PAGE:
Cape Town – Vodacom [JSE:VOD] has rejected an attempt to attach its assets in the Democratic Republic of the Congo (DRC) amid a legal dispute.
The case relates to Vodacom DRC being sued over a facilitation fee agreement.
CORRECTION: Fin24 previously incorrectly reported that this case involving Namemco Energy relates to Vodacom DRC being sued for removing manager Alieu Conteh in that country. Namemco Energy's case referred to in this story is separate to that of Alieu Conteh's bid to sue Vodacom for $14bn.
“I have received the court order where my company (Namemco Energy) has attached Vodacom Group shares in Vodacom DRC, dated October 2015. The DRC Commercial Court enforcement documents which ordered them to pay me the sum of US$18m by the end of December 2015 has been served on Vodacom DRC by the court bailiff,” plaintiff Moto Mabanga told Fin24.
However, Vodacom argued that the matter is ongoing as the company is contesting a payment award. The operator had previously labelled a $14bn demand as “without merit”.
“Namemco is seeking to attach Vodacom shares in Vodacom DRC. Vodacom International Limited (VIL) and Vodacom DRC are contesting the validity of this attachment order. The matter is pending before the courts in the DRC,” Tshepo Ramodibe, Vodacom executive head of corporate affairs, told Fin24.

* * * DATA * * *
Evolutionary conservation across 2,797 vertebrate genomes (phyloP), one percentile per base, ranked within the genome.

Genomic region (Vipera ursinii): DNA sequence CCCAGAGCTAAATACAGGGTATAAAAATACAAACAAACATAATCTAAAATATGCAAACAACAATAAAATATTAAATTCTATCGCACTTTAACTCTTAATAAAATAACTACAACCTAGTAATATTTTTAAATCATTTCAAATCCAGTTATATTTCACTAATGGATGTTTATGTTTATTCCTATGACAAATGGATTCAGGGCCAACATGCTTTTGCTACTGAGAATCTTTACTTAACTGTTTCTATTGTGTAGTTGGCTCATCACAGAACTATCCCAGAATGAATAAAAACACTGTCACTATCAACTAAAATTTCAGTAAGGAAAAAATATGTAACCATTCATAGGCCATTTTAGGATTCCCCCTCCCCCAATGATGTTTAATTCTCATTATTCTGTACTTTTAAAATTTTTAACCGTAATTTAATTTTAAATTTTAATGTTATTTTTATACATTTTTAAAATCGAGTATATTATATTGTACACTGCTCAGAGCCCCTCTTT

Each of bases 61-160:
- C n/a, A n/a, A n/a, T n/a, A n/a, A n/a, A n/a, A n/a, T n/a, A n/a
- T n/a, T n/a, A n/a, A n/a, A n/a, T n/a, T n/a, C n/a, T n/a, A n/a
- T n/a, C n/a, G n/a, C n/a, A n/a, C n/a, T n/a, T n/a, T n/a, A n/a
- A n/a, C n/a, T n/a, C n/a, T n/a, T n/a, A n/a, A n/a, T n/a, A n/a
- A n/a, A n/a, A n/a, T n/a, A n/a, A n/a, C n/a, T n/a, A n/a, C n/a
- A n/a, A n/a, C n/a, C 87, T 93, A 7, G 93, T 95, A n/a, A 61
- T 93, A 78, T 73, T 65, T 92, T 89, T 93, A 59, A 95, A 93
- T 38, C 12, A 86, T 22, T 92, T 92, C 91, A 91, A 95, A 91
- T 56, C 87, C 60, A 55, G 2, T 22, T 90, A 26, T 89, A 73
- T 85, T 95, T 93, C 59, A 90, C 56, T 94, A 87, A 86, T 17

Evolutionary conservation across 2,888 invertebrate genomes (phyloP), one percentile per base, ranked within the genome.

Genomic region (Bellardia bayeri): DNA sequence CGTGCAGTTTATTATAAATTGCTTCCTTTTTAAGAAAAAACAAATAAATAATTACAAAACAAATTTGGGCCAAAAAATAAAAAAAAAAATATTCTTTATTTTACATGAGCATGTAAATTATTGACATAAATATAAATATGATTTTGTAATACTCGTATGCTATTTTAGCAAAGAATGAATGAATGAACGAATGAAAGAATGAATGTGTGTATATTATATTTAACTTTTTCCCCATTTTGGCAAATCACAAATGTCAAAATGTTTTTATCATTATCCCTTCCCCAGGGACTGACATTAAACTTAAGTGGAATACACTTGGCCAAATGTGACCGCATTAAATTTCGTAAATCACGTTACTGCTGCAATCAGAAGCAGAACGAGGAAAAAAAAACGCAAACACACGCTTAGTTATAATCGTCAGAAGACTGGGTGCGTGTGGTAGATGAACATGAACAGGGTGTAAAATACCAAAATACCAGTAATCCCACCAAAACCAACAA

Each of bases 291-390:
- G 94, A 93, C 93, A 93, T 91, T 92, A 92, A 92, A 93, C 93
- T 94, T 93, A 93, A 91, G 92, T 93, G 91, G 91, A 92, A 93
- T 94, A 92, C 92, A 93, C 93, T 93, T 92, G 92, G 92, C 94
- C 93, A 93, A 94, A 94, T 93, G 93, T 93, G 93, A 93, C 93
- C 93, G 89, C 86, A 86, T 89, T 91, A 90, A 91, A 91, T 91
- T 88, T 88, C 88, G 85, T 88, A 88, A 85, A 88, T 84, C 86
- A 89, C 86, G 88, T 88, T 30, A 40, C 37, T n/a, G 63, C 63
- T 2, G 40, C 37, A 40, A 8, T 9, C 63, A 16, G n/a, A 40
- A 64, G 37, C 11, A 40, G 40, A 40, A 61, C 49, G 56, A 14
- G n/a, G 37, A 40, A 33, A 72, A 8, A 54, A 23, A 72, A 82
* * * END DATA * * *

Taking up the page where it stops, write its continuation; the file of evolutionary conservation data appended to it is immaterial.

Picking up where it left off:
Mabanga warned that Vodacom DRC shares would be sold by the end of the year if the company does not make a payment.
“To date Vodacom has not made payment. My attorneys are processing the sale of Vodacom DRC shares, if the money is not paid by the end of the year.”
However, despite a Commercial Court judgment, Fin24 understands that the matter is being argued in the international court, rendering local judgments premature.
“In parallel, the same matter and similar issues were referred in the arbitral tribunal under the aegis of the International Chamber of Commerce ('ICC'), Paris. The ICC ruled against Namemco, and issued an award dated November 3 2015, ordering Namemco to pay VIL over $1.7m in damages (exclusive of costs) for breach of the settlement agreement,” said Ramodibe.
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